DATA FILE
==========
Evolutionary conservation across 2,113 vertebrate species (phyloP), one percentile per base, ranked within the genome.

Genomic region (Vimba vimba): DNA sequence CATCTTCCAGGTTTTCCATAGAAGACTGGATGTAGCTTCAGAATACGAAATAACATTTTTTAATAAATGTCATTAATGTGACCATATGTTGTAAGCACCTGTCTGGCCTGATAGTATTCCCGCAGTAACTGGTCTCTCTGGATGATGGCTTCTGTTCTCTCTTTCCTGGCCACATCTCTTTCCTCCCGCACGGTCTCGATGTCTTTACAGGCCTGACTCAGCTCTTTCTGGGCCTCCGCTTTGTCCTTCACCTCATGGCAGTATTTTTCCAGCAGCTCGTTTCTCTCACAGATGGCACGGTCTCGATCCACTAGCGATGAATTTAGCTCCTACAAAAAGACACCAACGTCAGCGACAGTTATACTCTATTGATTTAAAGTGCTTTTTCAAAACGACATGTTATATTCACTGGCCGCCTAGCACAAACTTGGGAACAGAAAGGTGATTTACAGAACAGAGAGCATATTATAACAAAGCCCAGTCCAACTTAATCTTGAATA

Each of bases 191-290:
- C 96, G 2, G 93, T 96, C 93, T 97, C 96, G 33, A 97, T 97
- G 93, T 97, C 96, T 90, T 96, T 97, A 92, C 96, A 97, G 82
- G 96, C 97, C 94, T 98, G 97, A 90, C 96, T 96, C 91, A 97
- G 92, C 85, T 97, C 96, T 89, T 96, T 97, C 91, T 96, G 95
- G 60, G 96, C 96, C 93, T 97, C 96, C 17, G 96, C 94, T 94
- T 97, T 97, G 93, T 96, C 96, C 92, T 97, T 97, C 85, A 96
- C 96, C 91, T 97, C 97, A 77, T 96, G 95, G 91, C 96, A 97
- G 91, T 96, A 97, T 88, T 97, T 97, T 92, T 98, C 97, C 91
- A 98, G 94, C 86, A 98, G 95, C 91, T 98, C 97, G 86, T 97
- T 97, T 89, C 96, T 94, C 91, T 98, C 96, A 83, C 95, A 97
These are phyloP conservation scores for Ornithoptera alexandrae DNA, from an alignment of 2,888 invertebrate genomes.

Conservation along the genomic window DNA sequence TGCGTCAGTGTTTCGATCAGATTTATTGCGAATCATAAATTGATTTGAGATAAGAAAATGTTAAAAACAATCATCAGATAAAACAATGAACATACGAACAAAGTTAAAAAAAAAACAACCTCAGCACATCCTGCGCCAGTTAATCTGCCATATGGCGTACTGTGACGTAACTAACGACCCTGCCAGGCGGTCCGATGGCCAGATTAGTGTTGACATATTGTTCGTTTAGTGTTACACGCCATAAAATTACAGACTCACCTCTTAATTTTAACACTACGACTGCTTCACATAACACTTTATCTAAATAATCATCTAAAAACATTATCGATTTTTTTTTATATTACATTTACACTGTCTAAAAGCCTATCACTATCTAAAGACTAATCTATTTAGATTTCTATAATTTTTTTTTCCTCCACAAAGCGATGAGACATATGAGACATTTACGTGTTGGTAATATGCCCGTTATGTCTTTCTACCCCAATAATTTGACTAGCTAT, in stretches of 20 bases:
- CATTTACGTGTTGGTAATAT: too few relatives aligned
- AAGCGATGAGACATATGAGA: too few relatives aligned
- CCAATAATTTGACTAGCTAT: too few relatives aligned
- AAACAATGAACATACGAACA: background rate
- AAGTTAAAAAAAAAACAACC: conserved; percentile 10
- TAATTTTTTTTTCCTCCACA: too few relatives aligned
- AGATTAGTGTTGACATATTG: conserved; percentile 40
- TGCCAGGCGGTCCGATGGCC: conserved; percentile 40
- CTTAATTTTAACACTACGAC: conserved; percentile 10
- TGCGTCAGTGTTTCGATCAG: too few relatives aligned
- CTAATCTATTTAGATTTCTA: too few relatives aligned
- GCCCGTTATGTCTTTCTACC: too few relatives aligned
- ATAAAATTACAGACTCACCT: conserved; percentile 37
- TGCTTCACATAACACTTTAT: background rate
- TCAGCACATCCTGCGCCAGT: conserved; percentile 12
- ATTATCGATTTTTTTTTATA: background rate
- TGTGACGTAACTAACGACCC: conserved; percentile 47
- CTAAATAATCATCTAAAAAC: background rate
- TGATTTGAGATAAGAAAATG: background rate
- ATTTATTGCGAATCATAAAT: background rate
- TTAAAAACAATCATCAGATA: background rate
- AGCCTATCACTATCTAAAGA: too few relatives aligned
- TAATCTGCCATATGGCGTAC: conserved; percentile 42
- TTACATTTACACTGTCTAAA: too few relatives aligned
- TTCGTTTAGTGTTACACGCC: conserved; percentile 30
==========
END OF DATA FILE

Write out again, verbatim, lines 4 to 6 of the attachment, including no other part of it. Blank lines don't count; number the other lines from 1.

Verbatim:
- C 96, G 2, G 93, T 96, C 93, T 97, C 96, G 33, A 97, T 97
- G 93, T 97, C 96, T 90, T 96, T 97, A 92, C 96, A 97, G 82
- G 96, C 97, C 94, T 98, G 97, A 90, C 96, T 96, C 91, A 97